Using Object pools (using object pool)

Source: Internet
Author: User


Using Object pools

Joa Ebert
Is right when he says that utilizing object pools can make your code
Perform a lot faster. An object pool is just a container for a bunch
Pre-constructed objects that are kept in memory ready for use, rather
Than being repeatedly allocated and destroyed on demand.

Object pooling makes sense if:

  • You create dozens of short-lived objects in real-time applications like games
  • You need to store and share temporary data throughout complex algorithms
  • The objects are expensive to create (effecfields, complex inheritance chain, nested objects)
  • The objects are expensive to remove (unregister listeners, nullify instances)

The only drawback is that memory consumption will raise, but
Ridiculously low memory prices this shouldn't be problem if used wisely


So here is myObjectpool.
Manager class which is
Attempt to create a lightweight, fast and reusable solution.
Implementation is based on a circular list, and the API is very simple.
(Source, example, asdoc)


I have updated the class so it also accepts a factory for Object Construction.

First, we create the object pool:

var isDynamic:Boolean = true;
var size:int = 100;

var pool:ObjectPool = new ObjectPool(isDynamic);
pool.allocate(MyClass, size);

Flag defines the behavior for an empty pool.
If true, the pool automatically creates a new bunch of objects for you.
If false, the class throws an error to indicate that the pool is empty.
Value indicates the pool's Capacity-if the pool is
Dynamic, the pool grows by the initial size each time it becomes empty
So it actually never dries up.

By calling the allocate method the pool is filled with 100 instances
Of myclass. You can always reuse the pool for another class by invoking
This method again.

If you need to initialize the objects by passing arguments to it, you can do this with a little helper method called initialize:

pool.initialize("funcName", [arg0, arg1,...]);

This goes through every object and applies the function with
Given arguments upon each object. This can also be done by reading each
Object, calling the function and putting it back:

for (var i:int = 0; i < pool.size; i++)
        var o:MyClass = pool.object;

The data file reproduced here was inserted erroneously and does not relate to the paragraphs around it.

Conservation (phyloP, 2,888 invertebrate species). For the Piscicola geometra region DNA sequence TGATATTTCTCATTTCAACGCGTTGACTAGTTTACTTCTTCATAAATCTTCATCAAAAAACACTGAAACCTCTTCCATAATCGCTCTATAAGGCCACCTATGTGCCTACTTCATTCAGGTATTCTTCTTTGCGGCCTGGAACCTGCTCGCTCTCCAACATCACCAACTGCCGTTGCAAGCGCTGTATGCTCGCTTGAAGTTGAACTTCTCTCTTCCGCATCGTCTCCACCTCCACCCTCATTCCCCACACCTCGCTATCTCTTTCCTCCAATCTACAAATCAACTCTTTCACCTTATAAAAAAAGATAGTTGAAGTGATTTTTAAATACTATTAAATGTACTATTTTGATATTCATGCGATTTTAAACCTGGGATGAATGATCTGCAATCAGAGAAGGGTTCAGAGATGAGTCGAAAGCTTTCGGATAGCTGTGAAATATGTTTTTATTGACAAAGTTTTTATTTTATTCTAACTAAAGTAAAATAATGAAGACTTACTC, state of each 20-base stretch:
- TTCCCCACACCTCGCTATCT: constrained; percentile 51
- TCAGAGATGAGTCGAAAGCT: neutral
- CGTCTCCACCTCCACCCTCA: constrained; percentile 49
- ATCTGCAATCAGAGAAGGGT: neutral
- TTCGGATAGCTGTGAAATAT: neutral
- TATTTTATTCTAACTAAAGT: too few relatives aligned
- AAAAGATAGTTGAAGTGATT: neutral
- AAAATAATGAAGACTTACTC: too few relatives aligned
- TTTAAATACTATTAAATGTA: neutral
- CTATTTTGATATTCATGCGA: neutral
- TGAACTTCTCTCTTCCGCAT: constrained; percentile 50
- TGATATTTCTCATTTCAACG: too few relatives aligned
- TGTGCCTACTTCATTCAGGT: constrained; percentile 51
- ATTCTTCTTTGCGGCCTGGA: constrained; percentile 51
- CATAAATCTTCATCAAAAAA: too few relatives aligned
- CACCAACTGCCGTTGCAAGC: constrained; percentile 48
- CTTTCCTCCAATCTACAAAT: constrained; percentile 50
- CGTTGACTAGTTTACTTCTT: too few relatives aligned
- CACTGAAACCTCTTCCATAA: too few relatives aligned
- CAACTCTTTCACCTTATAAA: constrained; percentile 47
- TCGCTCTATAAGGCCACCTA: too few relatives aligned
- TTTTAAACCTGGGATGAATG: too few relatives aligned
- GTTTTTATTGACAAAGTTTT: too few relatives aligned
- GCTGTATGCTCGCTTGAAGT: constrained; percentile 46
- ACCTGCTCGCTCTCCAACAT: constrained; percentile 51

o.init(arg0, arg1, ...);
        pool.object = o;

Now to get an instance of myclass you access the pool like this:

myObjectArray[i] = pool.instance;
//instead of
myObjectArray[i] = new MyClass();

When you are done with your object, instead of throwing it into the garbage collector, you "recycle" It For The Next use:

pool.instance = myObjectArray[i];

This assumes that you are storing your instances in an array or
Something else because if you loose the reference, well it's lost and
Can't be reused anymore and be careful not to assign the object
Twice, since then your pool wocould contain duplicates of the same object!

That's all, pretty simple right?

Finally, there is the purge () method, which is only interesting
Pools that are dynamic. As the pool grows with the demands of
Application, it can get quite big. The Purge Methods scans the pool and
Removes all allocated but currently unused objects, leaving with
Compact representation.


Here is a little demo which demonstrations how the pool works
Internally. Actually it's very simple. Pressing the right arrow key
Reads an object from the pool (first row), which is then stored in
Second row beneath. Pressing the left arrow key gives the object back
The pool. Pressing the Enter key performs a purge () operation.
Purple circle points to the node where the next object is read, the blue
Circle to an empty node where the insertion is already med.


Benchmarking revealed that it's always faster to cache instances,
Even for the generic object class. All benchmarks were done with
Release player 9.0.124 on Vista, an object pool size of 100 and with 100
Iterations each to get an average value.

The purple bar indicates the time needed to access the pool:

for (var i:int = 0; i < k; i++) instances[i] = p.instance;

The blue bar measures the task of reading the objects, then putting them back:

for (i = 0; i < k; i++) instances[i] = p.instance;
for (i = 0; i < k; i++) p.instance = instances[i];

The gray bar shows the time needed for creating the objects on the fly:

for (i = 0; i < k; i++) instances[i] = new MyClass();

Here my result:

Caching a native flash object can be almost 5x faster instead of creating it on the fly.

Almost the same applies to a slightly more complex object like the Flash. Geom. Point class.

Creating complex objects, here from the flash. display. Sprite class, is extremely slow and up
To 80x faster when pooling.


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